So at what point did you finally give up on the world of The Walking Dead?
Was it when Negan turned Glenn and Abraham’s skulls into mashed potatoes with his bat five years ago on The Walking Dead? When the series’ nominal leader Rick Grimes was lifted off by a chopper for parts unknown in Season 9? When Madison or her son Nick were killed off in the offshoot series, Fear the Walking Dead, leaving behind a few less (and much-needed) charismatic characters? When, in the current season of that spinoff, Morgan had to shoot the zombie baby locked in a piece of luggage or poor Rufus the dog was killed?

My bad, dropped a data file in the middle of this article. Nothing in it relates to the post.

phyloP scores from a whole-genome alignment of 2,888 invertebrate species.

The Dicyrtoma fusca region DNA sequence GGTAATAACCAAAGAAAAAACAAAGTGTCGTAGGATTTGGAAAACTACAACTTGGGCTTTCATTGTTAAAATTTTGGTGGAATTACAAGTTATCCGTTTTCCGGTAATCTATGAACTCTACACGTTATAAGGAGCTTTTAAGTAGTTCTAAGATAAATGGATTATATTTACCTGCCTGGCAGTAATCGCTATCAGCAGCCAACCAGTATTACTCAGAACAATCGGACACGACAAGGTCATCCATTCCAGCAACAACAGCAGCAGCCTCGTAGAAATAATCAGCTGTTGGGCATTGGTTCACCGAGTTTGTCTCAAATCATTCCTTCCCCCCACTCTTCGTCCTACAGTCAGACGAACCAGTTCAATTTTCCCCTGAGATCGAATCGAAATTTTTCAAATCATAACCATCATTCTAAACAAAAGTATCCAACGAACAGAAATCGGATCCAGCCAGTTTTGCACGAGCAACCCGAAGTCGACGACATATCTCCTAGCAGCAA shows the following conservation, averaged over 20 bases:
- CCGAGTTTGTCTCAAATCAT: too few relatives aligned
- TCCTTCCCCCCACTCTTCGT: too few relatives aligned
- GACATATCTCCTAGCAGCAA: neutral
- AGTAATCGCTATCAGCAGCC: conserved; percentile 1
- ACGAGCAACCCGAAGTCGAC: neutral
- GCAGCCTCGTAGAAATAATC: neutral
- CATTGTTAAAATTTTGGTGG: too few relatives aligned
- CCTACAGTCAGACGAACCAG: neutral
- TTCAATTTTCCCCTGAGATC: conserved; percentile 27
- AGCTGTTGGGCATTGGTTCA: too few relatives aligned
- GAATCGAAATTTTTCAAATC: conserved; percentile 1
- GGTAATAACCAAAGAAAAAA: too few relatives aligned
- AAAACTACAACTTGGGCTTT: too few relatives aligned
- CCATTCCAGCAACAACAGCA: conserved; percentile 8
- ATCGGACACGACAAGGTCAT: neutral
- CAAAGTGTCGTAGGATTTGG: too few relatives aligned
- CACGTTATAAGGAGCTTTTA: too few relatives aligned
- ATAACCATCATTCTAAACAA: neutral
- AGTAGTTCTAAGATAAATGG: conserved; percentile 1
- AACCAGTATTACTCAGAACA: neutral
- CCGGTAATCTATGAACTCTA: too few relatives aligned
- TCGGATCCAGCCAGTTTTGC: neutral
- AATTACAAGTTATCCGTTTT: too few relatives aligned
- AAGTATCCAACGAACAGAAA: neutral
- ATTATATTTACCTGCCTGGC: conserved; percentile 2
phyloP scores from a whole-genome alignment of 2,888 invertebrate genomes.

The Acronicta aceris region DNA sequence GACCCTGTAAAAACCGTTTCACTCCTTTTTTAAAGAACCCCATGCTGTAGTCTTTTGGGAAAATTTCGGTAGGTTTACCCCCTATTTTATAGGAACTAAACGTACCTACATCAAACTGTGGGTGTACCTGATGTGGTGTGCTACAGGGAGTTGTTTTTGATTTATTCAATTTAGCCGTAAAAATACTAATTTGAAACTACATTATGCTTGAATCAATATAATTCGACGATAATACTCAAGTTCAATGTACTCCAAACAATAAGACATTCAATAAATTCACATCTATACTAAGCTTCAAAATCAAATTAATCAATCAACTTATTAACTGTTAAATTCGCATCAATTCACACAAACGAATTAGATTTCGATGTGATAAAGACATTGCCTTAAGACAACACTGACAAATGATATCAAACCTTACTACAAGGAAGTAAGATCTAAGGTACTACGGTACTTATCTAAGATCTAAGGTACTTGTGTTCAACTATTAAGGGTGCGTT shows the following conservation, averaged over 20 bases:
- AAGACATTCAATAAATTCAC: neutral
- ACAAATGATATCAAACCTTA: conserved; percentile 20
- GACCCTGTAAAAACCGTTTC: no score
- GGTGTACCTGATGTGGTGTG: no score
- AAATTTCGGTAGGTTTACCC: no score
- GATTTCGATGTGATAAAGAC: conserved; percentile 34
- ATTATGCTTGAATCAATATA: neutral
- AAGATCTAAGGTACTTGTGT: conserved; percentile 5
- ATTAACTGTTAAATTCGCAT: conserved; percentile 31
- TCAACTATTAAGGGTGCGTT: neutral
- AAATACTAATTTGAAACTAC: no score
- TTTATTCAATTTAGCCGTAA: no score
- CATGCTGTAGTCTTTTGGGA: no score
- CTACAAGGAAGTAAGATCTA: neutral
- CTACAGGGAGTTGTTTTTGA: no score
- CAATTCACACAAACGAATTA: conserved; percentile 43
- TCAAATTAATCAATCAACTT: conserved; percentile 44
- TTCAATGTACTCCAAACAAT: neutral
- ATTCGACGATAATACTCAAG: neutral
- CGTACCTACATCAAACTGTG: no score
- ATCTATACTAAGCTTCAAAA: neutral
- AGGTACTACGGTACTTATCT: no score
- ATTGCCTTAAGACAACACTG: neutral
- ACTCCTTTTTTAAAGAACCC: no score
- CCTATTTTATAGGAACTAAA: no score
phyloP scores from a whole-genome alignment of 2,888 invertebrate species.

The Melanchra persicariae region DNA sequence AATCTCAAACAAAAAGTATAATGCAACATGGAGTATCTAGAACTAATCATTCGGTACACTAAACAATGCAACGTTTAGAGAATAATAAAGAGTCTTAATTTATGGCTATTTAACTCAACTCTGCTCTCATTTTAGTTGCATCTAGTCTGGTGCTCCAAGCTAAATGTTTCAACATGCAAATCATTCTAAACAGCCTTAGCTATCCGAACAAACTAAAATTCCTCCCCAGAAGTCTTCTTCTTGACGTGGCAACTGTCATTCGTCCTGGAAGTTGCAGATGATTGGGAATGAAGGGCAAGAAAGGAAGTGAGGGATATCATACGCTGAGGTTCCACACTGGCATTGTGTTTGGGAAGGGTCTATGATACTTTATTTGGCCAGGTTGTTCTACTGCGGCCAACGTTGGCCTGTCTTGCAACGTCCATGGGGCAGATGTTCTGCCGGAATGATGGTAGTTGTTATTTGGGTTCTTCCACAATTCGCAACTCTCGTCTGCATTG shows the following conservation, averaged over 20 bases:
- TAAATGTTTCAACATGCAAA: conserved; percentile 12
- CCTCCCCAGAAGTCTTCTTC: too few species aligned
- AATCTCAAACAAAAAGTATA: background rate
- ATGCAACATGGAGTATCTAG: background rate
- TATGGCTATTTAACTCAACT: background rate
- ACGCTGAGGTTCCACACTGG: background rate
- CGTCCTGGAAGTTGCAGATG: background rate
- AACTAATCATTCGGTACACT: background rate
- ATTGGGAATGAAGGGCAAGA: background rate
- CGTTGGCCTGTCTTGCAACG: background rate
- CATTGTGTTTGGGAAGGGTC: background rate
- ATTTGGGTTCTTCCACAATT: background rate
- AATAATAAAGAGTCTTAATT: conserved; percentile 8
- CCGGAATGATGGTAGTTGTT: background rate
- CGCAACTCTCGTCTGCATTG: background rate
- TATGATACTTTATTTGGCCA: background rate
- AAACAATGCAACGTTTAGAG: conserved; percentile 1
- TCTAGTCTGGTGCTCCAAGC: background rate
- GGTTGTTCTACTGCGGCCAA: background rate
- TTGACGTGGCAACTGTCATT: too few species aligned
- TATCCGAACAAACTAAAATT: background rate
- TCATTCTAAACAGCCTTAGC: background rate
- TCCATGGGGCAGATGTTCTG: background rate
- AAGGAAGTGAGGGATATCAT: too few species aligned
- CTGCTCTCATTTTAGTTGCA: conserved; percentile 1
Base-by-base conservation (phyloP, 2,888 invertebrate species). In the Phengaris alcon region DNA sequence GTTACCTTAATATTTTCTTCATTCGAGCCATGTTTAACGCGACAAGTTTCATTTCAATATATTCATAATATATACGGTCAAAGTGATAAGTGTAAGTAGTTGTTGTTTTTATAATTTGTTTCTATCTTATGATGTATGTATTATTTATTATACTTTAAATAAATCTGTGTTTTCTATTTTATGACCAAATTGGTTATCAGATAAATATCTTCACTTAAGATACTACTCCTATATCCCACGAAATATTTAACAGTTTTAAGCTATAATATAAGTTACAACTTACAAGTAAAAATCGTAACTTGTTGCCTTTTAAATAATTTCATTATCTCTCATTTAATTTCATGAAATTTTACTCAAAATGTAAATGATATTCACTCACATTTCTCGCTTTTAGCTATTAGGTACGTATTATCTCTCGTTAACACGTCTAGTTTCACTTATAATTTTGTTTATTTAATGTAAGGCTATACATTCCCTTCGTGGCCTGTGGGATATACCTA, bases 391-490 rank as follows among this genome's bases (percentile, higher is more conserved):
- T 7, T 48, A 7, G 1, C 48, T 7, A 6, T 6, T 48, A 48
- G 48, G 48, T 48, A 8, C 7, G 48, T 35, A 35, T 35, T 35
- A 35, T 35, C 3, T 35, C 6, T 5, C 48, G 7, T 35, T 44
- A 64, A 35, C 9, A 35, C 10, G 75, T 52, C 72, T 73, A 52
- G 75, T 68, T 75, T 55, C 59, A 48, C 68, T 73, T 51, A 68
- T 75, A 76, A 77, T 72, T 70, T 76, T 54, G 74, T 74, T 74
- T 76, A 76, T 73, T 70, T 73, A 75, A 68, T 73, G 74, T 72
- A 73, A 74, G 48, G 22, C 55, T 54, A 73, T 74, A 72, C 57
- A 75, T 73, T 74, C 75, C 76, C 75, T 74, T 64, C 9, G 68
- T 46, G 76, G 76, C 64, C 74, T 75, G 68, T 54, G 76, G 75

Along with deciding it’s time to give up your land line, thaw out the freezer, or change your passwords, announcing that you’ve finally given up on the Walking Dead franchise — and then not actually doing it — has become a twisted sort of national pastime. Anyone who’s stayed loyal to the franchise (not counting the current YA-oriented World Beyond) has long to deal with the inevitable questions from non-converts: “That show is still on? Why?” It was always easy to tick off a few reasons to stick with them, but it’s time to admit it: In the current 11th and final season of The Walking Dead and the seventh (and probably not final) of Fear, the thrill is pretty much gone. Almost in tandem this year, both series have crossed that line from fun-bleak to bleak-bleak. (Apparently many agree: The Halloween night Fear dipped to 870,000 viewers, about half the series’ ratings a year before, and the first batch of farewell episodes of The Walking Dead pulled in about 2 million a week — not bad, but way down from the show’s peak of 17 million when Jeffrey Dean Morgan’s Negan entered the picture.)